About CCA Wattis Institute for Contemporary Arts

Founded in 1998 at California College of the Arts in San Francisco and located a few blocks from its campus, CCA Wattis Institute for Contemporary Arts is a nonprofit exhibition venue and research institute dedicated to contemporary art and ideas. As an exhibition space, it commissions and shows new work by emerging and established artists from around the world. Recent solo exhibitions include Abbas Akhavan: cast for a folly; Akosua Adoma Owusu: Welcome to the Jungle (which traveled to the Contemporary Arts Center of New Orleans); Diamond Stingily: Doing the Best I Can; Rosha Yaghmai: Miraclegrow; Adam Linder: Full Service (which traveled to Mudam Luxembourg); Ken Lum: What’s Old is Old for a Dog; Henrik Olesen: The Walk; Melanie Gilligan: Partswholes; Howard Fried: Derelicts; Laura Owens: Ten Paintings; Jos de Gruyter & Harald Thys: Tram 3 (which traveled to MoMA PS1); Josephine Pryde: Lapses in Thinking by the Person I Am (which traveled to ICA Philadelphia and earned Pryde a 2016 Turner Prize nomination); K.r.m. Mooney: En, set; Sam Lewitt: More Heat Than Light (which traveled to Kunsthalle Basel and the Swiss Institute, New York); and Ellen Cantor: Cinderella Syndrome (which traveled to Künstlerhaus Stuttgart). A recent group exhibition, Mechanisms, traveled to Secession in Vienna in an expanded form entitled Other Mechanisms.

As a research institute, the Wattis dedicates an entire year to reflect on the work of a single artist, which informs a regular series of public programs and publications involving the field’s most prominent artists and thinkers. The 2019–2020 season is dedicated to the filmmaker Trinh T. Minh-ha; past seasons featured Joan Jonas, Andrea Fraser, David Hammons, Seth Price, and Dodie Bellamy.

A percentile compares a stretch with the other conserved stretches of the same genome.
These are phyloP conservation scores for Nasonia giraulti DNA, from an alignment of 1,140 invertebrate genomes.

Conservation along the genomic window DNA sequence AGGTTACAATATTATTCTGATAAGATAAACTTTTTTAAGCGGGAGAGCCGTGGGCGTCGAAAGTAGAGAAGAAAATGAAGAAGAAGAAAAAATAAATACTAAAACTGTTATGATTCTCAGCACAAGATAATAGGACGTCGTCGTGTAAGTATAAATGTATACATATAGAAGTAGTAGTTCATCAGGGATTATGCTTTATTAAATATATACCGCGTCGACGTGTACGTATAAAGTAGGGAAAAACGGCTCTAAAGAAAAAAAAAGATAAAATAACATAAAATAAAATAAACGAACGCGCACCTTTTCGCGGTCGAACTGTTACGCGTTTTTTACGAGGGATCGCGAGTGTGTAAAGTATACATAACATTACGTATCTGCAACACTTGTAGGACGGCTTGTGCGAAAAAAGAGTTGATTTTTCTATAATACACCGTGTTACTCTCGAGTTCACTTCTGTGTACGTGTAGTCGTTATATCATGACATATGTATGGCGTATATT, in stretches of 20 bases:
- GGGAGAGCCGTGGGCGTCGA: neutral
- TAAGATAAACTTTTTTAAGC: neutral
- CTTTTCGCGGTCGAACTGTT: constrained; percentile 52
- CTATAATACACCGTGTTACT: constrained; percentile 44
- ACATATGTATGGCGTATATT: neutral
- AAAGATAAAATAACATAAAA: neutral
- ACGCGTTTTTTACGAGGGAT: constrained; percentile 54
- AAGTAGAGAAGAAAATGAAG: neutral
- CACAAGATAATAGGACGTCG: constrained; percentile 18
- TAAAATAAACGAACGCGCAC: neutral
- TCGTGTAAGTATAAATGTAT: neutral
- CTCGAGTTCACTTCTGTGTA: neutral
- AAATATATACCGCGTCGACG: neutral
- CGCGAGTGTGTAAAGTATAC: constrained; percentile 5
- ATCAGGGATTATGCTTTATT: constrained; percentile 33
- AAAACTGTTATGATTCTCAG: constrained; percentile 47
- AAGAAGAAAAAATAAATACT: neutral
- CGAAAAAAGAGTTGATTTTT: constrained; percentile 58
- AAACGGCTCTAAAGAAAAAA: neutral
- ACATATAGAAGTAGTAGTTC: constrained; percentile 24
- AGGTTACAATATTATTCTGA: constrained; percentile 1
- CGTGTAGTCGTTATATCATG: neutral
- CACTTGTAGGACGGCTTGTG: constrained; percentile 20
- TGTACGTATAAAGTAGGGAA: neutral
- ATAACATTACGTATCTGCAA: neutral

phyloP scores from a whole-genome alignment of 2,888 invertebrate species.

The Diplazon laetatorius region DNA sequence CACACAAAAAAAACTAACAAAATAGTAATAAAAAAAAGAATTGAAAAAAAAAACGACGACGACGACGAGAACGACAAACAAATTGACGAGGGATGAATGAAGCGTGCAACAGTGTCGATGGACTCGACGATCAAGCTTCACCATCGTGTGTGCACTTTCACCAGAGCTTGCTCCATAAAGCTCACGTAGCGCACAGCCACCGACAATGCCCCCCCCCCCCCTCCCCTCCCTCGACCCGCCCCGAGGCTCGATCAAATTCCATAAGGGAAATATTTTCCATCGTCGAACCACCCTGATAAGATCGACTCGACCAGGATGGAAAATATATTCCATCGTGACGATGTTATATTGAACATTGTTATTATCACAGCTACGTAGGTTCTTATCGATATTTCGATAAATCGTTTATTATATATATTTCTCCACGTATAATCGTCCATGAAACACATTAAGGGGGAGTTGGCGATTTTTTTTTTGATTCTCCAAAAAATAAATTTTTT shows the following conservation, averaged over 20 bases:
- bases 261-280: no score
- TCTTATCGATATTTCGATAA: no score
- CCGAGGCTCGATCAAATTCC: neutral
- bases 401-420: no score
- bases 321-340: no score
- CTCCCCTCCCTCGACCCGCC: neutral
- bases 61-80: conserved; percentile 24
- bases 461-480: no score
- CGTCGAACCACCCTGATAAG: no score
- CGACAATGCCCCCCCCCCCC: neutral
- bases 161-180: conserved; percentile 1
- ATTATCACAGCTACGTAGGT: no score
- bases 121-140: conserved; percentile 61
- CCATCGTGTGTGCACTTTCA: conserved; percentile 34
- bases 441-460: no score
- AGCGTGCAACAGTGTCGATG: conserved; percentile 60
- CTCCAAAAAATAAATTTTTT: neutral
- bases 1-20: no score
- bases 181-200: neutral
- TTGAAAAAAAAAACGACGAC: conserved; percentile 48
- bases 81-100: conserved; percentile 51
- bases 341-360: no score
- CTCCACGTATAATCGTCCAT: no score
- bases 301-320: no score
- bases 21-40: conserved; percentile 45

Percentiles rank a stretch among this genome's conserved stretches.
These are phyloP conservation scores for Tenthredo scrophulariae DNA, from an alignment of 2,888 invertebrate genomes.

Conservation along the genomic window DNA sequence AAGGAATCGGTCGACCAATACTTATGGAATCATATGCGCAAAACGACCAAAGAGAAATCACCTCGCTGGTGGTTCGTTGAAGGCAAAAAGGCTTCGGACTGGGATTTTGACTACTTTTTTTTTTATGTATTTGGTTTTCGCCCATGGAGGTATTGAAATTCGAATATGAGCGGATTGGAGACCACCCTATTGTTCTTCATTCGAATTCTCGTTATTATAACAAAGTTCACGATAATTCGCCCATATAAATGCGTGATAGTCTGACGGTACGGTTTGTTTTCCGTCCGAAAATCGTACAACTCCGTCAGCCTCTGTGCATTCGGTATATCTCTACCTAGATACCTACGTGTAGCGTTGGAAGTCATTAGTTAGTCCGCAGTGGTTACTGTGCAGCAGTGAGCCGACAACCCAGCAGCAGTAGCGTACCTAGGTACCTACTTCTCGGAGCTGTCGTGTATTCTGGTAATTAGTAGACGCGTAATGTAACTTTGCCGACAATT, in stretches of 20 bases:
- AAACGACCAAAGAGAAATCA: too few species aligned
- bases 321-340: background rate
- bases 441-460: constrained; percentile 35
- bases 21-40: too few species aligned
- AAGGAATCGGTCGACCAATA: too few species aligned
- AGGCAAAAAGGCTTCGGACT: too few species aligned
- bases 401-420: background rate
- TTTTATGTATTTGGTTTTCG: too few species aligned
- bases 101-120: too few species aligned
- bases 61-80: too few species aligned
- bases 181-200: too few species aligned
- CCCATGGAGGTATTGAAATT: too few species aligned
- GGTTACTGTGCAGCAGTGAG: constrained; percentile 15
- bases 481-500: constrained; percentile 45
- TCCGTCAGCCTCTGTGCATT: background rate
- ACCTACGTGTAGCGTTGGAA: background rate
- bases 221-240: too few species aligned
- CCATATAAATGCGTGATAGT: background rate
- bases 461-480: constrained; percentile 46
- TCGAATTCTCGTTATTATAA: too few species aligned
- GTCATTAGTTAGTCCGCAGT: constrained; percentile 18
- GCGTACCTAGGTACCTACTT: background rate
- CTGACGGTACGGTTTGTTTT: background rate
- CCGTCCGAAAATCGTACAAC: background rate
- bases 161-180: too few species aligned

The Wattis also hosts an annual Capp Street Artist-in-Residence, one of the earliest and longest-running artist-in-residence programs in the country, founded in 1983 by Ann Hatch as Capp Street Project, and incorporated into the Wattis Institute in 1998. Each year, an artist comes to live and work in San Francisco for a semester, teaches a graduate seminar at CCA, and presents an exhibition. Recent participants include Abbas Akhavan (2018–2019), contemptorary (2017–2018), Melanie Gilligan (2016–2017), Carissa Rodriguez (2015–2016), Nairy Baghramian (2014–2015), Claire Fontaine (2013–2014), Ryan Gander (2012–2013), Harrell Fletcher and Kris Martin (2011–2012), Paulina Olowska and Renata Lucas (2010–2011), and Abraham Cruzvillegas (2009–2010).

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About California College of the Arts

Founded in 1907, California College of the Arts (CCA) educates students to shape culture and society through the practice and critical study of art, architecture, design, and writing. Benefiting from its San Francisco Bay Area location, the college prepares students for lifelong creative work by cultivating innovation, community engagement, and social and environmental responsibility.

CCA offers a rich curriculum of 22 undergraduate and 11 graduate programs in art, design, architecture, and writing taught by a faculty of expert practitioners. Attracting promising students from across the nation and around the world, CCA is one of the 10 most diverse colleges in the U.S.

Graduates are highly sought-after by companies such as Pixar/Disney, Apple, Intel, Facebook, Gensler, Google, IDEO, Autodesk, Mattel, and Nike, and many have launched their own successful businesses. Alumni and faculty are often recognized with the highest honors in their fields, including Academy Awards, AIGA Medals, Fulbright Scholarships, Guggenheim Fellowships, MacArthur Fellowships, National Medal of Arts, and the Rome Prize, among others.

CCA is creating a new, expanded college campus at its current site in San Francisco, spearheaded by the architectural firm Studio Gang. The new campus design will be a model of sustainable construction and practice; will unite the college’s programs in art, crafts, design, architecture, and writing in one location to create new adjacencies and interactions; and will provide more student housing than ever before.